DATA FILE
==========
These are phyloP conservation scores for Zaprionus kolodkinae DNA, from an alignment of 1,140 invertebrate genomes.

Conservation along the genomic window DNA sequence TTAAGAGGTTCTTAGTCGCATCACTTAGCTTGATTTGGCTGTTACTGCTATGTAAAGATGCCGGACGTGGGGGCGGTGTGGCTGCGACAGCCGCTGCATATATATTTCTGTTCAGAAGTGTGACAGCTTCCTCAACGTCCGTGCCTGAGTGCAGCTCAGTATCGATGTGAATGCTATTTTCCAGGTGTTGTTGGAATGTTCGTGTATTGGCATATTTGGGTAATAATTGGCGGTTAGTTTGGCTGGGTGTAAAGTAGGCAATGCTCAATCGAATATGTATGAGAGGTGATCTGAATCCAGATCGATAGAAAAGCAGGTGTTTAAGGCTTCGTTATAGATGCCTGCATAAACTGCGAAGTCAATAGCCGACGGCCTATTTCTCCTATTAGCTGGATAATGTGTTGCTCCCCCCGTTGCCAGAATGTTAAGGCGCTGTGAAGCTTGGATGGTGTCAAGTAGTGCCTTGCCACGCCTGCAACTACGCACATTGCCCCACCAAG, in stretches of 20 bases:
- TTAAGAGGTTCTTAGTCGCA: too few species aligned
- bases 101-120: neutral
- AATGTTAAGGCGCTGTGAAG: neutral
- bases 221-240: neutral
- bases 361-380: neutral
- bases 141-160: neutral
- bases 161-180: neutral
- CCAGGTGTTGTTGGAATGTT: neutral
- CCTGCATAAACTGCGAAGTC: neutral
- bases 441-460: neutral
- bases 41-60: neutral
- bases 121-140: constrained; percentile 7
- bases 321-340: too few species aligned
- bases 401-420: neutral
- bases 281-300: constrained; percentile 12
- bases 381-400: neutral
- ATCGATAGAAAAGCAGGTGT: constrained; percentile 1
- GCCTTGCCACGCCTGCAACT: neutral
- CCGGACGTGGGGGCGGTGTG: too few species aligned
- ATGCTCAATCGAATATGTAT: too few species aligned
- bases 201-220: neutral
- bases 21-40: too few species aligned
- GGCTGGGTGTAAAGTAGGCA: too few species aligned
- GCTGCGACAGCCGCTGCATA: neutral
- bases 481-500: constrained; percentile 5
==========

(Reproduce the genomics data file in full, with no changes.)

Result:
These are phyloP conservation scores for Zaprionus kolodkinae DNA, from an alignment of 1,140 invertebrate genomes.

Conservation along the genomic window DNA sequence TTAAGAGGTTCTTAGTCGCATCACTTAGCTTGATTTGGCTGTTACTGCTATGTAAAGATGCCGGACGTGGGGGCGGTGTGGCTGCGACAGCCGCTGCATATATATTTCTGTTCAGAAGTGTGACAGCTTCCTCAACGTCCGTGCCTGAGTGCAGCTCAGTATCGATGTGAATGCTATTTTCCAGGTGTTGTTGGAATGTTCGTGTATTGGCATATTTGGGTAATAATTGGCGGTTAGTTTGGCTGGGTGTAAAGTAGGCAATGCTCAATCGAATATGTATGAGAGGTGATCTGAATCCAGATCGATAGAAAAGCAGGTGTTTAAGGCTTCGTTATAGATGCCTGCATAAACTGCGAAGTCAATAGCCGACGGCCTATTTCTCCTATTAGCTGGATAATGTGTTGCTCCCCCCGTTGCCAGAATGTTAAGGCGCTGTGAAGCTTGGATGGTGTCAAGTAGTGCCTTGCCACGCCTGCAACTACGCACATTGCCCCACCAAG, in stretches of 20 bases:
- TTAAGAGGTTCTTAGTCGCA: too few species aligned
- bases 101-120: neutral
- AATGTTAAGGCGCTGTGAAG: neutral
- bases 221-240: neutral
- bases 361-380: neutral
- bases 141-160: neutral
- bases 161-180: neutral
- CCAGGTGTTGTTGGAATGTT: neutral
- CCTGCATAAACTGCGAAGTC: neutral
- bases 441-460: neutral
- bases 41-60: neutral
- bases 121-140: constrained; percentile 7
- bases 321-340: too few species aligned
- bases 401-420: neutral
- bases 281-300: constrained; percentile 12
- bases 381-400: neutral
- ATCGATAGAAAAGCAGGTGT: constrained; percentile 1
- GCCTTGCCACGCCTGCAACT: neutral
- CCGGACGTGGGGGCGGTGTG: too few species aligned
- ATGCTCAATCGAATATGTAT: too few species aligned
- bases 201-220: neutral
- bases 21-40: too few species aligned
- GGCTGGGTGTAAAGTAGGCA: too few species aligned
- GCTGCGACAGCCGCTGCATA: neutral
- bases 481-500: constrained; percentile 5